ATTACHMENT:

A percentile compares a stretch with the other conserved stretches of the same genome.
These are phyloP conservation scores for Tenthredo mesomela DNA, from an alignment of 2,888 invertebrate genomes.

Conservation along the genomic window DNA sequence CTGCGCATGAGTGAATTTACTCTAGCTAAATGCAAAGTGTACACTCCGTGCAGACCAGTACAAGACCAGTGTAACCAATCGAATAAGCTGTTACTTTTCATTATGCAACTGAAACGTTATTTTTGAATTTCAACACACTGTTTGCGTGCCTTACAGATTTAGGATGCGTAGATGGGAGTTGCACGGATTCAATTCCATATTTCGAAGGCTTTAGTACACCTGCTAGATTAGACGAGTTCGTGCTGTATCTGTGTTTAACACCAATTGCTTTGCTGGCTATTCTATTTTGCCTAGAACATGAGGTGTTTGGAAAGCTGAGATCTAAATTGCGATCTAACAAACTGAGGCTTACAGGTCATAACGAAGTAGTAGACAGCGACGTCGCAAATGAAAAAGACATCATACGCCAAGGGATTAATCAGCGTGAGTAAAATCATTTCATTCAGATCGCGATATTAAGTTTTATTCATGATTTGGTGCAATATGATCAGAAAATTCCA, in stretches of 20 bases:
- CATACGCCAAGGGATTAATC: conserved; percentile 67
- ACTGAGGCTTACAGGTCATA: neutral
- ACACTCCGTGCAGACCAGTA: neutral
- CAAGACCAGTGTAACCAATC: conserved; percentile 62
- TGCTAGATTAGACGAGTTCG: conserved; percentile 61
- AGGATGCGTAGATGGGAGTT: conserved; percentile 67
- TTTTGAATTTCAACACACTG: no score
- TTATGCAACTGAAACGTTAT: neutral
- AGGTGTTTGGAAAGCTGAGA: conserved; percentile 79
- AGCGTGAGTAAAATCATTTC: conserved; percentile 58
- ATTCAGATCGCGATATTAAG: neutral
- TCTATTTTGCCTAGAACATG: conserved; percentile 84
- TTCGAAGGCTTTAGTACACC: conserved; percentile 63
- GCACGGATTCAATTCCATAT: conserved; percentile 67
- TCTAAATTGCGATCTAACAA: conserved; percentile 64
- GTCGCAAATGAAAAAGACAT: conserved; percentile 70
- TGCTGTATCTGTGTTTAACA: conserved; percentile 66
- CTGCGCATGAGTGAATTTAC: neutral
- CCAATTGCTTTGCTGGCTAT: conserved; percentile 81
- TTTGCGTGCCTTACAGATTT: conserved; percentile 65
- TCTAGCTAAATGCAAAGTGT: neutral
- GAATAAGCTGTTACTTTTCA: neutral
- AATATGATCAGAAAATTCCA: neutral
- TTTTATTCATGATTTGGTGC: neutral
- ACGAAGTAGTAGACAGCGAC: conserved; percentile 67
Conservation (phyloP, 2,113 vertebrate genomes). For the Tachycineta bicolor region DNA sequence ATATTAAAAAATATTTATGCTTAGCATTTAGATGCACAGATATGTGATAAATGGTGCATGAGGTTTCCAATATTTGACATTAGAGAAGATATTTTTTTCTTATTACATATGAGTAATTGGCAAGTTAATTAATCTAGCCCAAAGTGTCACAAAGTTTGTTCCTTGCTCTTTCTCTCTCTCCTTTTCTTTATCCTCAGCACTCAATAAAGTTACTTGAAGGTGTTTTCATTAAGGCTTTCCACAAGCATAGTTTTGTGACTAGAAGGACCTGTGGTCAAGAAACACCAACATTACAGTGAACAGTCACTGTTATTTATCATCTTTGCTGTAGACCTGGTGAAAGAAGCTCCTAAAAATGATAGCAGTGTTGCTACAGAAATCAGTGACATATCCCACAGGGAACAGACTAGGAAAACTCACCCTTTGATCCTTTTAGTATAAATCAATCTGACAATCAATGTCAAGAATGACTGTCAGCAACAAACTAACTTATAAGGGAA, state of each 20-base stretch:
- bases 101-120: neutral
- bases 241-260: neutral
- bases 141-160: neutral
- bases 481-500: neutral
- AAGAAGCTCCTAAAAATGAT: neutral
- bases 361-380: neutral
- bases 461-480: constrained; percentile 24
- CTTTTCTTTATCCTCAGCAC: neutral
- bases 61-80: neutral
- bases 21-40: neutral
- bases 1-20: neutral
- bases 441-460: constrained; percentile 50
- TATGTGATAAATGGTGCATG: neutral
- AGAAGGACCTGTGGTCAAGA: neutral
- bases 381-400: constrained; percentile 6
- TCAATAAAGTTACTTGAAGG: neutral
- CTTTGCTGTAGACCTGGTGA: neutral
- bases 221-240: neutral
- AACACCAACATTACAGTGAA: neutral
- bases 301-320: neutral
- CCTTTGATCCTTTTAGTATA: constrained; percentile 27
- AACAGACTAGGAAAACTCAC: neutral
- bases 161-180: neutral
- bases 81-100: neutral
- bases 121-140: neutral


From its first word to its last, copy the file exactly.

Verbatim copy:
A percentile compares a stretch with the other conserved stretches of the same genome.
These are phyloP conservation scores for Tenthredo mesomela DNA, from an alignment of 2,888 invertebrate genomes.

Conservation along the genomic window DNA sequence CTGCGCATGAGTGAATTTACTCTAGCTAAATGCAAAGTGTACACTCCGTGCAGACCAGTACAAGACCAGTGTAACCAATCGAATAAGCTGTTACTTTTCATTATGCAACTGAAACGTTATTTTTGAATTTCAACACACTGTTTGCGTGCCTTACAGATTTAGGATGCGTAGATGGGAGTTGCACGGATTCAATTCCATATTTCGAAGGCTTTAGTACACCTGCTAGATTAGACGAGTTCGTGCTGTATCTGTGTTTAACACCAATTGCTTTGCTGGCTATTCTATTTTGCCTAGAACATGAGGTGTTTGGAAAGCTGAGATCTAAATTGCGATCTAACAAACTGAGGCTTACAGGTCATAACGAAGTAGTAGACAGCGACGTCGCAAATGAAAAAGACATCATACGCCAAGGGATTAATCAGCGTGAGTAAAATCATTTCATTCAGATCGCGATATTAAGTTTTATTCATGATTTGGTGCAATATGATCAGAAAATTCCA, in stretches of 20 bases:
- CATACGCCAAGGGATTAATC: conserved; percentile 67
- ACTGAGGCTTACAGGTCATA: neutral
- ACACTCCGTGCAGACCAGTA: neutral
- CAAGACCAGTGTAACCAATC: conserved; percentile 62
- TGCTAGATTAGACGAGTTCG: conserved; percentile 61
- AGGATGCGTAGATGGGAGTT: conserved; percentile 67
- TTTTGAATTTCAACACACTG: no score
- TTATGCAACTGAAACGTTAT: neutral
- AGGTGTTTGGAAAGCTGAGA: conserved; percentile 79
- AGCGTGAGTAAAATCATTTC: conserved; percentile 58
- ATTCAGATCGCGATATTAAG: neutral
- TCTATTTTGCCTAGAACATG: conserved; percentile 84
- TTCGAAGGCTTTAGTACACC: conserved; percentile 63
- GCACGGATTCAATTCCATAT: conserved; percentile 67
- TCTAAATTGCGATCTAACAA: conserved; percentile 64
- GTCGCAAATGAAAAAGACAT: conserved; percentile 70
- TGCTGTATCTGTGTTTAACA: conserved; percentile 66
- CTGCGCATGAGTGAATTTAC: neutral
- CCAATTGCTTTGCTGGCTAT: conserved; percentile 81
- TTTGCGTGCCTTACAGATTT: conserved; percentile 65
- TCTAGCTAAATGCAAAGTGT: neutral
- GAATAAGCTGTTACTTTTCA: neutral
- AATATGATCAGAAAATTCCA: neutral
- TTTTATTCATGATTTGGTGC: neutral
- ACGAAGTAGTAGACAGCGAC: conserved; percentile 67
Conservation (phyloP, 2,113 vertebrate genomes). For the Tachycineta bicolor region DNA sequence ATATTAAAAAATATTTATGCTTAGCATTTAGATGCACAGATATGTGATAAATGGTGCATGAGGTTTCCAATATTTGACATTAGAGAAGATATTTTTTTCTTATTACATATGAGTAATTGGCAAGTTAATTAATCTAGCCCAAAGTGTCACAAAGTTTGTTCCTTGCTCTTTCTCTCTCTCCTTTTCTTTATCCTCAGCACTCAATAAAGTTACTTGAAGGTGTTTTCATTAAGGCTTTCCACAAGCATAGTTTTGTGACTAGAAGGACCTGTGGTCAAGAAACACCAACATTACAGTGAACAGTCACTGTTATTTATCATCTTTGCTGTAGACCTGGTGAAAGAAGCTCCTAAAAATGATAGCAGTGTTGCTACAGAAATCAGTGACATATCCCACAGGGAACAGACTAGGAAAACTCACCCTTTGATCCTTTTAGTATAAATCAATCTGACAATCAATGTCAAGAATGACTGTCAGCAACAAACTAACTTATAAGGGAA, state of each 20-base stretch:
- bases 101-120: neutral
- bases 241-260: neutral
- bases 141-160: neutral
- bases 481-500: neutral
- AAGAAGCTCCTAAAAATGAT: neutral
- bases 361-380: neutral
- bases 461-480: constrained; percentile 24
- CTTTTCTTTATCCTCAGCAC: neutral
- bases 61-80: neutral
- bases 21-40: neutral
- bases 1-20: neutral
- bases 441-460: constrained; percentile 50
- TATGTGATAAATGGTGCATG: neutral
- AGAAGGACCTGTGGTCAAGA: neutral
- bases 381-400: constrained; percentile 6
- TCAATAAAGTTACTTGAAGG: neutral
- CTTTGCTGTAGACCTGGTGA: neutral
- bases 221-240: neutral
- AACACCAACATTACAGTGAA: neutral
- bases 301-320: neutral
- CCTTTGATCCTTTTAGTATA: constrained; percentile 27
- AACAGACTAGGAAAACTCAC: neutral
- bases 161-180: neutral
- bases 81-100: neutral
- bases 121-140: neutral